The demonstration has taken place each year on opening day for several decades, gaining more attention because of similar protests in Washington against the Redskins.
On Friday, the protesters, many of them Native Americans who circled around a drum and sang traditional songs, carried signs that said: "Change the logo, change the name" and "Rethink, rename, rebrand" as fans walked into Progressive Field for the game against the Detroit Tigers.
Philip Yenyo, executive director of the American Indian Movement of Ohio, said while the major league team has changed its primary logo to a block "C'' and lessened Wahoo's profile on merchandise and around the ballpark, it hasn't been enough.
Yenyo said the smiling, red-faced Wahoo is particularly offensive. The Cleveland resident said of the biggest challenges is educating others on the group's beliefs.
"When we tell people that the feather is sacred to us, it's a sacred as a Christian cross, some of them start to come around and start understanding," he said. "When you start to explain to people how it affects us as a people and it puts us in a category with animals, they begin to see our side.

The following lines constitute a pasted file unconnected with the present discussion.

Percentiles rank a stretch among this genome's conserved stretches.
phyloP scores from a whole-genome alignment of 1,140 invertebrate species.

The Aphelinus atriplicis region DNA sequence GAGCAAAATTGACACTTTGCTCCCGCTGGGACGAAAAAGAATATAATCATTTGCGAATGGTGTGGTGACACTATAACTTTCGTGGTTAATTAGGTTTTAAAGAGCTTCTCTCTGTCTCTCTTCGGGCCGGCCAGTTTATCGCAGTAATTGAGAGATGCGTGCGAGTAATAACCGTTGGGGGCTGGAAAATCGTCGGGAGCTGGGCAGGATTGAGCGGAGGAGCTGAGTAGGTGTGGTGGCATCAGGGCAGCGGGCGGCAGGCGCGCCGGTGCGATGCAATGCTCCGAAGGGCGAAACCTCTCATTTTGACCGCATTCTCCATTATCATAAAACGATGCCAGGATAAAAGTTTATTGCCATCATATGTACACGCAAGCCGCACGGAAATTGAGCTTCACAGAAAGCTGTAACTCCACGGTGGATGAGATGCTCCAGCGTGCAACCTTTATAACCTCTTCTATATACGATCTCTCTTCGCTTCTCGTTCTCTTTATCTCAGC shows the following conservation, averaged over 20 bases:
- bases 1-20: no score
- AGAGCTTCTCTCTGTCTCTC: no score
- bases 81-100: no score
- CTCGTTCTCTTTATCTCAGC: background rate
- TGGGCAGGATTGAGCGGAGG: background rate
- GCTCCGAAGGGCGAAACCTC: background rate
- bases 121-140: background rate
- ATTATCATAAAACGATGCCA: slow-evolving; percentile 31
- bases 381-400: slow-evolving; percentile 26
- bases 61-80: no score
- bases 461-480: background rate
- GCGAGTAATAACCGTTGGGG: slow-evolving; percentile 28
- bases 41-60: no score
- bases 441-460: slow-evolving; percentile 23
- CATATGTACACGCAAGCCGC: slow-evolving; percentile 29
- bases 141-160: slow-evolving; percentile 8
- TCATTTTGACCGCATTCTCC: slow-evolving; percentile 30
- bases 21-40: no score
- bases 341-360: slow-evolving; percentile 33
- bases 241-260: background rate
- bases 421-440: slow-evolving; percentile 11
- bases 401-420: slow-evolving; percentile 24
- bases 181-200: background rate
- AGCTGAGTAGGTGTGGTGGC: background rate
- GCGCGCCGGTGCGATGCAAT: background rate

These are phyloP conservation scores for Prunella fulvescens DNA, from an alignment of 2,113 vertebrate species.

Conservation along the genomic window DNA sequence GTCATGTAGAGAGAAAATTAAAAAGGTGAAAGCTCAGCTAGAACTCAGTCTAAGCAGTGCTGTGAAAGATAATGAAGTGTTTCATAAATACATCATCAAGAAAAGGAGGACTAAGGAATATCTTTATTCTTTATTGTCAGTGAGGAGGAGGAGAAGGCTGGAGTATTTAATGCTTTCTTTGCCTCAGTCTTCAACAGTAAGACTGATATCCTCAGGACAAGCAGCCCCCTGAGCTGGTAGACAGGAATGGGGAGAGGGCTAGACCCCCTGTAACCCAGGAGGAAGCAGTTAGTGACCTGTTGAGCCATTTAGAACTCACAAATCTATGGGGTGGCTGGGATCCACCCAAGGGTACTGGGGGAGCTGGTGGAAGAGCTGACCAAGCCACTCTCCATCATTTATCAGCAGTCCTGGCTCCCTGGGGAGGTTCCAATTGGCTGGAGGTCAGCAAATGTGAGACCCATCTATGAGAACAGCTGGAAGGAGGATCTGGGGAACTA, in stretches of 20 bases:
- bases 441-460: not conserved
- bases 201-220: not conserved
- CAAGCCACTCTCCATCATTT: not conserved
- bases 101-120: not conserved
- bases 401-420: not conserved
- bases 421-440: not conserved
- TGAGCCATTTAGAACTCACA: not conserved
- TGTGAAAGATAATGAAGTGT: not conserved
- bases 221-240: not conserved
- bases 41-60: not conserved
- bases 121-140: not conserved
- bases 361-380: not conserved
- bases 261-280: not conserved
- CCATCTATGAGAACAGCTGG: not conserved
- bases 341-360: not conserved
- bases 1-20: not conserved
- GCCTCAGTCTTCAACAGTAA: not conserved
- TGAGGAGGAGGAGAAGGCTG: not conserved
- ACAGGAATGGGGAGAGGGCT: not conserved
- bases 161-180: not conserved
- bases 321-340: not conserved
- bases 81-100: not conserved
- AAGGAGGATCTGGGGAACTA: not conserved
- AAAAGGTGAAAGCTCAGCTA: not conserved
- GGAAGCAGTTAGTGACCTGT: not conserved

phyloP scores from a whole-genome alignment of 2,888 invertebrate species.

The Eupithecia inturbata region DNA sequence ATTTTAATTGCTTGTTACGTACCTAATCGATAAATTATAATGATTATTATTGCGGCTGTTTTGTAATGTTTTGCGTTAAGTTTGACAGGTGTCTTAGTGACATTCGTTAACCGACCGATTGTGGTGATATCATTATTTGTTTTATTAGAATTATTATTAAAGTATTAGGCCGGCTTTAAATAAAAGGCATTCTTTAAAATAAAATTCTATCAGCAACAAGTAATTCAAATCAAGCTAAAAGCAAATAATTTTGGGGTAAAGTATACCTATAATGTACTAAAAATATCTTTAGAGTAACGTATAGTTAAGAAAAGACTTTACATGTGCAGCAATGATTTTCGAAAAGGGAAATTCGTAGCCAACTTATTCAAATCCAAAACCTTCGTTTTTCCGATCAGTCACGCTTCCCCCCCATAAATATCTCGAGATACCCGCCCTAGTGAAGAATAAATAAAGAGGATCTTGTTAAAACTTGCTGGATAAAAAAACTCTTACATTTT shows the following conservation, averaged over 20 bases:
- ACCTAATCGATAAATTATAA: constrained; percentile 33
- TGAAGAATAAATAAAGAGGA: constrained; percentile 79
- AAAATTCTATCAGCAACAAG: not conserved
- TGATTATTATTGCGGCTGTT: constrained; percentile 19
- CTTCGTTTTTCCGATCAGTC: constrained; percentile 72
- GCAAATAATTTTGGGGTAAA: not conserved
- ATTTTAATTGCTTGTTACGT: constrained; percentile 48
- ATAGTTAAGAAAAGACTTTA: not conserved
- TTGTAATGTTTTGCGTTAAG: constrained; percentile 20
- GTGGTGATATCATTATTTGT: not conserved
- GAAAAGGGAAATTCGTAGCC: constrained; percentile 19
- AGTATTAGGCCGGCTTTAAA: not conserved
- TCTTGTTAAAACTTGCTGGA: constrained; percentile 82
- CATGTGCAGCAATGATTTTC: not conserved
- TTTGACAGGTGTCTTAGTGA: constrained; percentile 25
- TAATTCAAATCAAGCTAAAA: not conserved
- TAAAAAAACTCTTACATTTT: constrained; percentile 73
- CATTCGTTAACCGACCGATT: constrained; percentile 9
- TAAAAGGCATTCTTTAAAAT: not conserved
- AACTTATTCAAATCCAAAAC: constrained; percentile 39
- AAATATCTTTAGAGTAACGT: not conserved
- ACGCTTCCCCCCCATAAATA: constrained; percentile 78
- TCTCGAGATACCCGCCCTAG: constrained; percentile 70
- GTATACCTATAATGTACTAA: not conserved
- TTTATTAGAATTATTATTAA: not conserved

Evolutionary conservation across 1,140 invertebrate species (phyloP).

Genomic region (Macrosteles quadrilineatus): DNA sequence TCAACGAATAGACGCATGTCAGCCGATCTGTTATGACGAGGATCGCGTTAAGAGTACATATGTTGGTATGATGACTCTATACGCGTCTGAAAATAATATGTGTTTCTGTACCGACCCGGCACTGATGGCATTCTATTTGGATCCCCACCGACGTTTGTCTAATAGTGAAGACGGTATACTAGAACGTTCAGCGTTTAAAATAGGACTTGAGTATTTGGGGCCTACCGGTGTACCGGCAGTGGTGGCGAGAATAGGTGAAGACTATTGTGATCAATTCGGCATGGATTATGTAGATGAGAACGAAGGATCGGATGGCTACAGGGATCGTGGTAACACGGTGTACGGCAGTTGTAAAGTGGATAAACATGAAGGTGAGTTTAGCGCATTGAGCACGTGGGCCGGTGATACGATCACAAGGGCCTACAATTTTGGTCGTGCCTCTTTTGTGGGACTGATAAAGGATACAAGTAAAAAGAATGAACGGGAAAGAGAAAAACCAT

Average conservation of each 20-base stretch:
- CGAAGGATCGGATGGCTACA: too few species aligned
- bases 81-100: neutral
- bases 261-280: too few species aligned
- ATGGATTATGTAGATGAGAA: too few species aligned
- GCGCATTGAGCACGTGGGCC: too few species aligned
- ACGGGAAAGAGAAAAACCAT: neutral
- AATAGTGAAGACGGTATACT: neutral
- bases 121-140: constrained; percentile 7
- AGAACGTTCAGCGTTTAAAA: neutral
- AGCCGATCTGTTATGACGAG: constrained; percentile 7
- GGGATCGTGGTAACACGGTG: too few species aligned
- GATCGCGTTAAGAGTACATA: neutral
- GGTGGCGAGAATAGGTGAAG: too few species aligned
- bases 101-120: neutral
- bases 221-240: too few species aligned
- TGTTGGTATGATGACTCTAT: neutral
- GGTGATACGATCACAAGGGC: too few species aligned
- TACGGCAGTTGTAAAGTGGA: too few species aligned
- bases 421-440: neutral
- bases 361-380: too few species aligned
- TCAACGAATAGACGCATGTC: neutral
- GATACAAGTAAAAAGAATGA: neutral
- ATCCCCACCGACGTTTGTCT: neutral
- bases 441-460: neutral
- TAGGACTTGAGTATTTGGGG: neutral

"This imagery, most sports teams are named after animals and they put us in that same category. We're human beings. We're still a living culture and we still exist."
The Indians said they understand there are passionate views about the logo but will keep using the logo on its uniforms and caps.
"We are very cognizant and sensitive to both sides of the conversation — our fans' deep, long lasting attachment to the memories associated with Chief Wahoo and those who are opposed to its use," the team said in a statement. "We continue to research our fan base to better understand their perception and stance on the logo, but at present time have no plans of making a change."
While some drivers passing by honked their horns in support of the protest, Yenyo and others in his group were challenged by one Indians fan who doesn't see anything wrong with the mascot that remains popular — and polarizing.
The middle-aged fan, who would only identify himself as Chuck from Erie, Pennsylvania because he was afraid of retribution, said he views Chief Wahoo as a part of his childhood and symbol of civic pride.